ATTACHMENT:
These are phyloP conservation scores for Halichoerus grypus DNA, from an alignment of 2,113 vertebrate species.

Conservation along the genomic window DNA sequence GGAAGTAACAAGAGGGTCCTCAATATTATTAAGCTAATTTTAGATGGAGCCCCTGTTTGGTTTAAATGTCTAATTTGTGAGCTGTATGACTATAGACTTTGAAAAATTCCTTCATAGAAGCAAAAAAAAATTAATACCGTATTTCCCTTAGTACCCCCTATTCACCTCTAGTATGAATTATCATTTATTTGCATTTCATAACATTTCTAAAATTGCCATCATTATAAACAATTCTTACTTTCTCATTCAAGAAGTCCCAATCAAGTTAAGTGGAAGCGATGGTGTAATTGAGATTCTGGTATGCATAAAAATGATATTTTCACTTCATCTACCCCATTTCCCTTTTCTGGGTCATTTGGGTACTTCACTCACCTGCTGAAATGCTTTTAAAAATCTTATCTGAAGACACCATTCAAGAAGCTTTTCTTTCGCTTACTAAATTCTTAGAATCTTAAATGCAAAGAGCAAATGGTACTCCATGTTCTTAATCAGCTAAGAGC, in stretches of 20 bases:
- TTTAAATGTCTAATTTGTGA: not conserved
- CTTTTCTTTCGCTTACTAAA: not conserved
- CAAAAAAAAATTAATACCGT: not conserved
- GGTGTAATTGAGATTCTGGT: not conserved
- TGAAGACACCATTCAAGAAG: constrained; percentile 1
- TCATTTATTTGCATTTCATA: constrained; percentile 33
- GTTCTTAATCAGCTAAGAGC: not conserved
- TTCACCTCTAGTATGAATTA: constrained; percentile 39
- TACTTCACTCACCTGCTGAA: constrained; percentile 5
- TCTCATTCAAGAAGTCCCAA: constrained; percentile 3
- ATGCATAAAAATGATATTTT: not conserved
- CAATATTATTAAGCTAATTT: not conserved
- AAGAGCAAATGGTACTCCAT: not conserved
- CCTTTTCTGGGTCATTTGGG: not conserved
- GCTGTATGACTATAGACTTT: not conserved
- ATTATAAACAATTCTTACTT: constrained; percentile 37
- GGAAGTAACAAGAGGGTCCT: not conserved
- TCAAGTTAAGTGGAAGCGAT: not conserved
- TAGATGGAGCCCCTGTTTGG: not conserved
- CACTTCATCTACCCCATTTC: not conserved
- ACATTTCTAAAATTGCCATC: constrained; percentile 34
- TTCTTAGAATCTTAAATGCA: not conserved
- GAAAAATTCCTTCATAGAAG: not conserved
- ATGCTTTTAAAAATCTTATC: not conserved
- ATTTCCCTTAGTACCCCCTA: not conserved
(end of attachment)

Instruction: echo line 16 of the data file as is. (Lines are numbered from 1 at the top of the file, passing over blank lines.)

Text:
- CCTTTTCTGGGTCATTTGGG: not conserved